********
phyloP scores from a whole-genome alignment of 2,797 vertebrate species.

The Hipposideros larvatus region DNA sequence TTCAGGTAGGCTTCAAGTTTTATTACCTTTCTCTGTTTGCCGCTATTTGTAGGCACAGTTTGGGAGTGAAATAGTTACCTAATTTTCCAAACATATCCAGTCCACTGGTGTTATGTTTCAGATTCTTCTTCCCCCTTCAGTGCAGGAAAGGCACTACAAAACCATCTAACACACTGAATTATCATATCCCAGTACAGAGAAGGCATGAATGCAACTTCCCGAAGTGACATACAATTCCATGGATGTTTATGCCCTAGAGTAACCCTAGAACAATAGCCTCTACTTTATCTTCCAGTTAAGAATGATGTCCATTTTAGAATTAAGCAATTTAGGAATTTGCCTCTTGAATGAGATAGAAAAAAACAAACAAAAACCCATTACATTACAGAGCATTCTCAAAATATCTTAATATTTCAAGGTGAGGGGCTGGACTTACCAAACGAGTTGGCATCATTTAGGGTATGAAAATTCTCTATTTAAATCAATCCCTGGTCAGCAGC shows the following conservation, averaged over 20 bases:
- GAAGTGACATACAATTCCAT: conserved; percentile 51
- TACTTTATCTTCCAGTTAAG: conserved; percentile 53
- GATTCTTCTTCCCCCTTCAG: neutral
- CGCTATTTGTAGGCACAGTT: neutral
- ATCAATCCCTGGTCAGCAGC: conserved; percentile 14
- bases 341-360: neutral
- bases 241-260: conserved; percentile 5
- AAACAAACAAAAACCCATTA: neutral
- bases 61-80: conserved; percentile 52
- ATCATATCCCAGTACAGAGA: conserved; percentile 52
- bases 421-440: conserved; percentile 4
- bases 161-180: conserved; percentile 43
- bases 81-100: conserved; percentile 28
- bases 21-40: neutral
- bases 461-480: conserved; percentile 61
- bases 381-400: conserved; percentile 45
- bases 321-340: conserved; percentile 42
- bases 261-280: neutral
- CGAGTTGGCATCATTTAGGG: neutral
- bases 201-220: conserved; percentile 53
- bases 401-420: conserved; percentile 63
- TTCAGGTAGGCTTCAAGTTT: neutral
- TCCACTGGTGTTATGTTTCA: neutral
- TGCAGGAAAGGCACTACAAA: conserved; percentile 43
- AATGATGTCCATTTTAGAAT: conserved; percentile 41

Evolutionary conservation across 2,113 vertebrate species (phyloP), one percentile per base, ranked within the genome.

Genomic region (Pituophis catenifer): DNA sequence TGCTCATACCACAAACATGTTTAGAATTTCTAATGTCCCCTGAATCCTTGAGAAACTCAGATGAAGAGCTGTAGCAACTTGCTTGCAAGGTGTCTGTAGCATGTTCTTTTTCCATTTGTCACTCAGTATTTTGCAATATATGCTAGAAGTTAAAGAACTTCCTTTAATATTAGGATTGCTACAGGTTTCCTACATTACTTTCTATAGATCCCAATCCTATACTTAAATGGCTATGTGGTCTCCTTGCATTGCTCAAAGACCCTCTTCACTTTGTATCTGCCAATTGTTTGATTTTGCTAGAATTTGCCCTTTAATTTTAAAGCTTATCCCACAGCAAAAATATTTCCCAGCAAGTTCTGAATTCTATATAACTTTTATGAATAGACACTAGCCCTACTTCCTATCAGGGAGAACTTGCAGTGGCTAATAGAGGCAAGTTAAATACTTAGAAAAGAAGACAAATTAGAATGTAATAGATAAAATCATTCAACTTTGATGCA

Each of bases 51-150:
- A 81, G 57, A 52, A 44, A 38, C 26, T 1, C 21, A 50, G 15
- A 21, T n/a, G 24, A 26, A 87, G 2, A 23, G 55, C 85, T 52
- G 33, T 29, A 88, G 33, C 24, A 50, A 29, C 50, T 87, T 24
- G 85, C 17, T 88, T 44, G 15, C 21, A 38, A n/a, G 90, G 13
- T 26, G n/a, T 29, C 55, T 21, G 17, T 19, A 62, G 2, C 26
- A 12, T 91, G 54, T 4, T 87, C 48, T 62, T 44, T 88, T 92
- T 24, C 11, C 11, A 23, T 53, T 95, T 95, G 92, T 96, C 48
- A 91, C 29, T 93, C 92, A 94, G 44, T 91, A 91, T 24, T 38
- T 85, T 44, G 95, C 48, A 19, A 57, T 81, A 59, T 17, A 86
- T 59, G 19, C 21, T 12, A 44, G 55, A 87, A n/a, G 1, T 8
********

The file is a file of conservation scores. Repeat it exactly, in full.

phyloP scores from a whole-genome alignment of 2,797 vertebrate species.

The Hipposideros larvatus region DNA sequence TTCAGGTAGGCTTCAAGTTTTATTACCTTTCTCTGTTTGCCGCTATTTGTAGGCACAGTTTGGGAGTGAAATAGTTACCTAATTTTCCAAACATATCCAGTCCACTGGTGTTATGTTTCAGATTCTTCTTCCCCCTTCAGTGCAGGAAAGGCACTACAAAACCATCTAACACACTGAATTATCATATCCCAGTACAGAGAAGGCATGAATGCAACTTCCCGAAGTGACATACAATTCCATGGATGTTTATGCCCTAGAGTAACCCTAGAACAATAGCCTCTACTTTATCTTCCAGTTAAGAATGATGTCCATTTTAGAATTAAGCAATTTAGGAATTTGCCTCTTGAATGAGATAGAAAAAAACAAACAAAAACCCATTACATTACAGAGCATTCTCAAAATATCTTAATATTTCAAGGTGAGGGGCTGGACTTACCAAACGAGTTGGCATCATTTAGGGTATGAAAATTCTCTATTTAAATCAATCCCTGGTCAGCAGC shows the following conservation, averaged over 20 bases:
- GAAGTGACATACAATTCCAT: conserved; percentile 51
- TACTTTATCTTCCAGTTAAG: conserved; percentile 53
- GATTCTTCTTCCCCCTTCAG: neutral
- CGCTATTTGTAGGCACAGTT: neutral
- ATCAATCCCTGGTCAGCAGC: conserved; percentile 14
- bases 341-360: neutral
- bases 241-260: conserved; percentile 5
- AAACAAACAAAAACCCATTA: neutral
- bases 61-80: conserved; percentile 52
- ATCATATCCCAGTACAGAGA: conserved; percentile 52
- bases 421-440: conserved; percentile 4
- bases 161-180: conserved; percentile 43
- bases 81-100: conserved; percentile 28
- bases 21-40: neutral
- bases 461-480: conserved; percentile 61
- bases 381-400: conserved; percentile 45
- bases 321-340: conserved; percentile 42
- bases 261-280: neutral
- CGAGTTGGCATCATTTAGGG: neutral
- bases 201-220: conserved; percentile 53
- bases 401-420: conserved; percentile 63
- TTCAGGTAGGCTTCAAGTTT: neutral
- TCCACTGGTGTTATGTTTCA: neutral
- TGCAGGAAAGGCACTACAAA: conserved; percentile 43
- AATGATGTCCATTTTAGAAT: conserved; percentile 41

Evolutionary conservation across 2,113 vertebrate species (phyloP), one percentile per base, ranked within the genome.

Genomic region (Pituophis catenifer): DNA sequence TGCTCATACCACAAACATGTTTAGAATTTCTAATGTCCCCTGAATCCTTGAGAAACTCAGATGAAGAGCTGTAGCAACTTGCTTGCAAGGTGTCTGTAGCATGTTCTTTTTCCATTTGTCACTCAGTATTTTGCAATATATGCTAGAAGTTAAAGAACTTCCTTTAATATTAGGATTGCTACAGGTTTCCTACATTACTTTCTATAGATCCCAATCCTATACTTAAATGGCTATGTGGTCTCCTTGCATTGCTCAAAGACCCTCTTCACTTTGTATCTGCCAATTGTTTGATTTTGCTAGAATTTGCCCTTTAATTTTAAAGCTTATCCCACAGCAAAAATATTTCCCAGCAAGTTCTGAATTCTATATAACTTTTATGAATAGACACTAGCCCTACTTCCTATCAGGGAGAACTTGCAGTGGCTAATAGAGGCAAGTTAAATACTTAGAAAAGAAGACAAATTAGAATGTAATAGATAAAATCATTCAACTTTGATGCA

Each of bases 51-150:
- A 81, G 57, A 52, A 44, A 38, C 26, T 1, C 21, A 50, G 15
- A 21, T n/a, G 24, A 26, A 87, G 2, A 23, G 55, C 85, T 52
- G 33, T 29, A 88, G 33, C 24, A 50, A 29, C 50, T 87, T 24
- G 85, C 17, T 88, T 44, G 15, C 21, A 38, A n/a, G 90, G 13
- T 26, G n/a, T 29, C 55, T 21, G 17, T 19, A 62, G 2, C 26
- A 12, T 91, G 54, T 4, T 87, C 48, T 62, T 44, T 88, T 92
- T 24, C 11, C 11, A 23, T 53, T 95, T 95, G 92, T 96, C 48
- A 91, C 29, T 93, C 92, A 94, G 44, T 91, A 91, T 24, T 38
- T 85, T 44, G 95, C 48, A 19, A 57, T 81, A 59, T 17, A 86
- T 59, G 19, C 21, T 12, A 44, G 55, A 87, A n/a, G 1, T 8